A nine-month investigation found that Justice Department officials had known for years that flawed forensic evidence might have led to the convictions of potentially innocent people but had not performed a thorough review of the cases. In addition, prosecutors did not notify defendants or their attorneys even in many cases they knew were troubled, forcing innocent defendants to stay incarcerated or on parole. The Post identified two District of Columbia men convicted largely on the flawed forensic work and testimony of FBI hair analysts who wrongly placed them at crime scenes. Since the Post report, both men have had their convictions vacated and judges have taken the unusual steps of fully exonerating the men so they can seek compensation from the government. As a result of The Post’s work, the Justice Department is reviewing more than 21,000 FBI Laboratory cases handled before 2000 to identify convictions that might merit exoneration, re-trial or re-testing of evidence.
  • The Mysterious Death of Janie Ward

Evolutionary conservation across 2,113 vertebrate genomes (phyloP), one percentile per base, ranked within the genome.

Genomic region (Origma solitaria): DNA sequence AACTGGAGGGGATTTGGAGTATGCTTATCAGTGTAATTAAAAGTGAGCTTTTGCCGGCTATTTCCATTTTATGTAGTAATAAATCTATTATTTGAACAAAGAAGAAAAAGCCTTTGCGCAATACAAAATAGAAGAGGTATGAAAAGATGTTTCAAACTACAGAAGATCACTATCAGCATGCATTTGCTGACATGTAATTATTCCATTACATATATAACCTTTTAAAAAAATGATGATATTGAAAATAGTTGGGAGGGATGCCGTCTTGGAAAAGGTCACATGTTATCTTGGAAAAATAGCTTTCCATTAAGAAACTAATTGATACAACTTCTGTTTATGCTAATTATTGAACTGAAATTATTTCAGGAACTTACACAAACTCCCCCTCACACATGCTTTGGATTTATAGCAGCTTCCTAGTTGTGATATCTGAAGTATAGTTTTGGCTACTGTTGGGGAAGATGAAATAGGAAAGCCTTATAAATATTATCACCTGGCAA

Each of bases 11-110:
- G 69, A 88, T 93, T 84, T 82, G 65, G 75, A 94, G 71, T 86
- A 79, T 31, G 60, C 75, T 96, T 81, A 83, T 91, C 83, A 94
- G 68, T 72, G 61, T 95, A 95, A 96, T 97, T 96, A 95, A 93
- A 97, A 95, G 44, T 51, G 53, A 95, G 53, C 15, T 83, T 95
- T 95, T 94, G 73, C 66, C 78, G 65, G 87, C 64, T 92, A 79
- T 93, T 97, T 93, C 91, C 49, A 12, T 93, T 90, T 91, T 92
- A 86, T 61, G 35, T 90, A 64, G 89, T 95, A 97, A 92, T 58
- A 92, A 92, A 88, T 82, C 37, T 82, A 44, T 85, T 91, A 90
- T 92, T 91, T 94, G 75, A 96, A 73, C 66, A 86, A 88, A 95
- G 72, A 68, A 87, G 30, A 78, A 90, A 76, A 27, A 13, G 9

This hour-long report is a result of a five-year investigation into the death of a 16-year-old girl 20 years ago in a small town in the Ozarks. It's about two daughters -- one wealthy and popular (a cheerleader and beauty queen); the other poor and self-conscious. It's about two fathers -- one a powerful judge who allegedly shielded his daughter from the law he's sworn to uphold; the other a bail bondsman who is trying to avenge his daughter's death. And it's about one family's fight for justice against what they believe is a corrupt judicial system that closed ranks around the powerful judge to cover-up a murder. When 16-year-old Jamie Ward fell off a 9-inch porch in the woods near Marshall, Ark., on September 9, 1989, her parents refused to blieve that the fall had killed their healthy teenager. Instead, they began to suspect to suspect she was murdered by the judge's daughter. After years of demanding an investigation into her death, an independent medical examiner associated with Parents for Murdered Children exhumed Janie's body a second time for an extremely rare third autopsy. Because the case was 20 years old, most of the files were not digital; rather, the investigation focused on old-fashioned reporting: finding and interviewing eyewitnesses (all of whom had not been reinterviewed since the original investigation); analyzing inconsistencies in the witness statements, double-checking the forensics with independent experts.